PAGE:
Archive for the ‘Mirrored Heavens’ Category

ComicCon trophy

Monday, February 9th, 2009

Spartacus the Cat here! I’m back while Dave frantically works on the proofs for BURNING SKIES. He took a day out for ComicCon in NYC on Saturday, leaving at 7 in the morning and getting back well after midnight. I found this annoying, so I had a little “accident” on the rug. Harharharhar. Now he’s afraid to leave the house. 

Anyway, he did all sorts of things up there, like signing copies of MIRRORED HEAVENS and meeting cool people; I’m sure he’ll tell you all about it, but he also brought me back a new friend! I’d like you to meet Rex the Lion.  Rex is from, which is run by a guy who used to row alongside Dave back in the corporate slave galley.  I know Rex looks so realistic he’s probably fooled you into thinking he’s a real lion, but I have a very acute sense of smell so I know he isn’t.  But he’s still fun to have around.  We spent the morning talking about how to get down the fire escape and meet some of the female alley cats.  Meantime, I think I might have an accident on his head to show him who’s boss.

How to Get Your Novel Published

Friday, February 6th, 2009

NOTE: I’ll be signing copies of Mirrored Heavens at the Bantam Spectra booth at ComicCon NYC tomorrow.

I had a conversation earlier this week with the inimitable Shaun Farrell over at Adventures in Sci-fi Publishing. Check out the podcast, in which I rant on about space elevators, Autumn Rain as Al-Qaeda, the weaponization of space and cyberspace, and various other fun topics.

Towards the end of the conversation, we talked about how breaking into publishing.  Shaun said a lot of his listeners have more than a passing interest in the subject; I mentioned an essay I wrote last year for Bantam Spectra’s Facebook page, and promised I’d reprint it here when he released the interview.  So, without further ado, here’s the REAL story. . . .


Though a title like that kinda intimidates me. Yikes. And in truth I’m a little bit hesitant to offer up advice here, because I’m just one guy, and relatively new at this. More seasoned authors undoubtedly have a lot more to say.

Except a lot of them don’t.

Thanks to a nifty little paradox that is routinely ignored by some of the very folks to whom it applies the most. That paradox being: the more seasoned an author you are, the further you are from the realities of breaking into publishing in the market today. And, I might add, the further away you are from the dilemma of the Unpublished Newbie.

Something that I discovered pretty quickly as I started to research the market in 2006. My first novel was done, and I was scoping things out. And buying books on how to land publishing deals . . books that featured sample query-letters like “Dear Agent: Having already written two best-sellers . . . blahblahblah”, or that included sentences like “my work has been featured in [Prestigious Magazine], and I won [Prestigious Award].”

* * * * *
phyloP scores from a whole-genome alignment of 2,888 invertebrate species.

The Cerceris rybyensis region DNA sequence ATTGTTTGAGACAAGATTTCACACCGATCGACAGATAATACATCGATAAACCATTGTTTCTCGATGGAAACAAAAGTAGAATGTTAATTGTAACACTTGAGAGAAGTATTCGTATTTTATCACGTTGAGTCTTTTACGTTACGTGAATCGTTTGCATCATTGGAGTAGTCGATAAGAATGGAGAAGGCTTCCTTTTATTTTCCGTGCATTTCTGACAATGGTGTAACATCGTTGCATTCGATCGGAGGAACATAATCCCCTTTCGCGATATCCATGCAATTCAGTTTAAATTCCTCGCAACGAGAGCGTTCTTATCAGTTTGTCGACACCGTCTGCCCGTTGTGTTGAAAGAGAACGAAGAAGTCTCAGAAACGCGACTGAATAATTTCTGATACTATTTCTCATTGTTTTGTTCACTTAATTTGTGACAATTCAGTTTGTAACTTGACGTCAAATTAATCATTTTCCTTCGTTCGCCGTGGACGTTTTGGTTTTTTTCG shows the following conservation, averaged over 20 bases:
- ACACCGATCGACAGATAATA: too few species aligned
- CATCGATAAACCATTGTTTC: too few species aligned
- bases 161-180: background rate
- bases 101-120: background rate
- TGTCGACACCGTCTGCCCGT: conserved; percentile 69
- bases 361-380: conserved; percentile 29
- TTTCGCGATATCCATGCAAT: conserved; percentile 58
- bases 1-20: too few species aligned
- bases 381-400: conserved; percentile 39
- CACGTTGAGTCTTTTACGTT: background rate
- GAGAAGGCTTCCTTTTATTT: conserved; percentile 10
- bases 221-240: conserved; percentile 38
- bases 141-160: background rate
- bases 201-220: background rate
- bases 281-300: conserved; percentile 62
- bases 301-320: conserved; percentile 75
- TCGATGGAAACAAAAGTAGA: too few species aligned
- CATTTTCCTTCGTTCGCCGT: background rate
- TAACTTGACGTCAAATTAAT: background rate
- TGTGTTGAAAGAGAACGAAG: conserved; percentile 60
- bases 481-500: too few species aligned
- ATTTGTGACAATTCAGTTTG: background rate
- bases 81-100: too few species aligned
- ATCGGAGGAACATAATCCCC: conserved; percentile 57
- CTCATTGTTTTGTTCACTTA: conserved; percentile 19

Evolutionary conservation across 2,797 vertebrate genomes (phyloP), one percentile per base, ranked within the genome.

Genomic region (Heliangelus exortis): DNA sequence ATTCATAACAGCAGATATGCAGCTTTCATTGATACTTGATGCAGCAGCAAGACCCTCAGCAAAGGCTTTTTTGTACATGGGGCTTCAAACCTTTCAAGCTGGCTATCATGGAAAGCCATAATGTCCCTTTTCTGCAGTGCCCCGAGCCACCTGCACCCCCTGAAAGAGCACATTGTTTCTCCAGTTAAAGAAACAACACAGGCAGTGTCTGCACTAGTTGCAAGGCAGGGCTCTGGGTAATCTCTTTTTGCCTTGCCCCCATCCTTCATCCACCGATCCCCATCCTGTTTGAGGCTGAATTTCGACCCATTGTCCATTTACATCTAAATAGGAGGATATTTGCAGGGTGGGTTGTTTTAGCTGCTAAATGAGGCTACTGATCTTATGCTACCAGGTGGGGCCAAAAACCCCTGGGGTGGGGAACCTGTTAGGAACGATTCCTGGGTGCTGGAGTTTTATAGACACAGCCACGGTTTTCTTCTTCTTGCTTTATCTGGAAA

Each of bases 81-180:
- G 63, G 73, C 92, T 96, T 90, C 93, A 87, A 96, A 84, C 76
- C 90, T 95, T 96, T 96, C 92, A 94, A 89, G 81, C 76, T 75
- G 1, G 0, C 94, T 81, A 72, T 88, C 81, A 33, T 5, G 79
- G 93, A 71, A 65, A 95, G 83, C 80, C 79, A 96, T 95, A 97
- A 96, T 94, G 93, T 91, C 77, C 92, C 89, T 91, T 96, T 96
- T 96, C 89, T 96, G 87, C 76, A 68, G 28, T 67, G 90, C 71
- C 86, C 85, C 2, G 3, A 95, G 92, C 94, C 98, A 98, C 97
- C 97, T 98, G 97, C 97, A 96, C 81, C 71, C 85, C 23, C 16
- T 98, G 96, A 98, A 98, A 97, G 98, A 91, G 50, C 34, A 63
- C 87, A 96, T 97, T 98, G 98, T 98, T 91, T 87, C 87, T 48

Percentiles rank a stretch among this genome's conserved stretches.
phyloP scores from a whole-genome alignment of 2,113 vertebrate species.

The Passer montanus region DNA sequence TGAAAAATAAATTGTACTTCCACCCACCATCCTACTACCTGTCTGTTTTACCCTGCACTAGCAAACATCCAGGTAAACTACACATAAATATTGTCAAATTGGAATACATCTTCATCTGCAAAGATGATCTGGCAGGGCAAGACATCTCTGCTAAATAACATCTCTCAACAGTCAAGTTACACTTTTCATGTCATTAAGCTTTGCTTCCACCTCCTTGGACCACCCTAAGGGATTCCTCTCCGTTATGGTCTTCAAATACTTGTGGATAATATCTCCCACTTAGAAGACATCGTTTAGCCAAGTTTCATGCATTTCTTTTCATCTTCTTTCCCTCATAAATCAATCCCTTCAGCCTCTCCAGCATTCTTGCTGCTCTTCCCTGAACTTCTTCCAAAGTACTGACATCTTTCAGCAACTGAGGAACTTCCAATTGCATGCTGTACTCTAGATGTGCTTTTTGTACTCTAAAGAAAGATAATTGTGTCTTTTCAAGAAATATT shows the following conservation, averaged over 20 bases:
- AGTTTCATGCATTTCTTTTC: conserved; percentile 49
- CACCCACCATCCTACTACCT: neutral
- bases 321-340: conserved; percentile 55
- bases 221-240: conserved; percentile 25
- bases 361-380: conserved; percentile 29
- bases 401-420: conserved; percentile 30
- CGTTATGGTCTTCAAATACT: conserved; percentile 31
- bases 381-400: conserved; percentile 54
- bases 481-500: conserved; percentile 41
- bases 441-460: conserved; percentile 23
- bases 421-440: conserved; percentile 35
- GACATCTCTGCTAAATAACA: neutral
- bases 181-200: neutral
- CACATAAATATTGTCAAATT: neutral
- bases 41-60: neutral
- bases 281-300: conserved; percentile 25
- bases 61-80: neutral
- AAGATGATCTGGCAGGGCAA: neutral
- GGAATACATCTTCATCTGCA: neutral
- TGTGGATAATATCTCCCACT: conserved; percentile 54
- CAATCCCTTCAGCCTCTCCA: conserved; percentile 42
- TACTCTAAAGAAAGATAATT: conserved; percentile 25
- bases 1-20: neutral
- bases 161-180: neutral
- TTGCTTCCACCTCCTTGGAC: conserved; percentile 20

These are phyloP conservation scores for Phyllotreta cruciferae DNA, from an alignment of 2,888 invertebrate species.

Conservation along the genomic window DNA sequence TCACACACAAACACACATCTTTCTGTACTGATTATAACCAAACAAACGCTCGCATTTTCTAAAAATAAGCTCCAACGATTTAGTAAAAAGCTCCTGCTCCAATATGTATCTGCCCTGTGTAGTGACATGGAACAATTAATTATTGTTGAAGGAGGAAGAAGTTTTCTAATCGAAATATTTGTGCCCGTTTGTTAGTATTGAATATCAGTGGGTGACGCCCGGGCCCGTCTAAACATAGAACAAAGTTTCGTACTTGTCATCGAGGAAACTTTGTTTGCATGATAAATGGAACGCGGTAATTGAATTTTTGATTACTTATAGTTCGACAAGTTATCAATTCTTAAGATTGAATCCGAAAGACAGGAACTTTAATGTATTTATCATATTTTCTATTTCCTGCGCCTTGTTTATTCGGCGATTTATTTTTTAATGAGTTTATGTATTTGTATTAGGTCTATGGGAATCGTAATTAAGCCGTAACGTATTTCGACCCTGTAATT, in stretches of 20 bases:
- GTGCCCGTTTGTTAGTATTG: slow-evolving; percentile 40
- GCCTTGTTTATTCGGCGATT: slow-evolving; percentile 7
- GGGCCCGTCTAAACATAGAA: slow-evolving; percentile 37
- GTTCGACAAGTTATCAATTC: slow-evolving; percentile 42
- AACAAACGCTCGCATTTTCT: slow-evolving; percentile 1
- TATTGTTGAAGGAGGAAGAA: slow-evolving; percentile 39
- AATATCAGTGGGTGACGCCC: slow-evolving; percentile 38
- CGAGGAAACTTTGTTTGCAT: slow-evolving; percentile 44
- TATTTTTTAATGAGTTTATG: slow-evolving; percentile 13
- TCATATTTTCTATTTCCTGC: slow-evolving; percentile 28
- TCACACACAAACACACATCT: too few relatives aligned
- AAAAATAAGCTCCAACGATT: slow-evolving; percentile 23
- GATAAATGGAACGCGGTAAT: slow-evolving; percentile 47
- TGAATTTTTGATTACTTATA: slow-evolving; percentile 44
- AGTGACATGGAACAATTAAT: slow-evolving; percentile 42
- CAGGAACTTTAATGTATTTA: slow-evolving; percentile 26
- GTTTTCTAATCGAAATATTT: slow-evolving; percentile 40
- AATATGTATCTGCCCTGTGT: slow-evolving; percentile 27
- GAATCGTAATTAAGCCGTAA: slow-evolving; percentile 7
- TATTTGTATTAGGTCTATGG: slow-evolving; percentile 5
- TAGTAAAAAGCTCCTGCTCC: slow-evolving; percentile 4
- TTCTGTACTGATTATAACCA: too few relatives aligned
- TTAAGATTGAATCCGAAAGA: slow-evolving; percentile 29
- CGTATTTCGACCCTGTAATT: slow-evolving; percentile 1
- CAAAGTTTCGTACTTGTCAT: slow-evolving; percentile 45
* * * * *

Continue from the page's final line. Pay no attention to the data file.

And you can see the problem. What I’m saying is that a LOT of the advice you’ll see out there falls under the general umbrella of Bell the Cat Strategies:

I.e., strategies that are great ways to solve problems that are already largely solved. (Because if you really could bell the cat, you wouldn’t need to worry about the goddamn thing in the first place. And if you really DID have a best-selling book . . . you get the point.)

So here’s my advice. For what it’s worth. From the perspective of the Utter Newbie:

#1: Unless you know somebody at a major publisher, go for the agents. You’ll hear a lot about how you can’t get a publisher without an agent, and you can’t get an agent without a publisher. You’ll also see stats that say half of writers got their deals through publishers directly. But here’s the thing: virtually all of those writers knew someone, or had short story credentials that got them introduced to someone (see below). Though there are exceptions to everything in life, you generally have to know someone to get a major publisher to seriously consider your material without an agent. (Unless you win the slush-pile lottery at one of the few publishers that still takes unsolicited submissions.) But you DON’T have to know an agent . . . to get to know an agent.

#2: If you DO know someone, then make the most of it. Because realistically, this is how a disproportionate # of folks get in. (Be prepared to push that six-degrees-of-separation a degree or two out of your comfort zone too.) And if you don’t know anybody, then start going to cons. Try not to make the first thing you talk about your unpublished novel. But hey, you’re a fan right? So you’ve got a right to be there, and you’ve got something to talk about.

#3: For the love of God, find a way to bypass the #$# query-letter stage: Query-letters are the meatgrinder of the process. The really senior agents are getting tens of thousands of query-letters a year. And they’ve got an intern or their high-school son reading them. I’m not saying you can’t run the gauntlet. I’m just saying don’t let it stop you in your tracks. I queried two-thirds of the market. Want to know how many agents requested to see my manuscript material? One. Want to know how many agents requested my material off of my query-letters?

Zero. Which brings me to . . .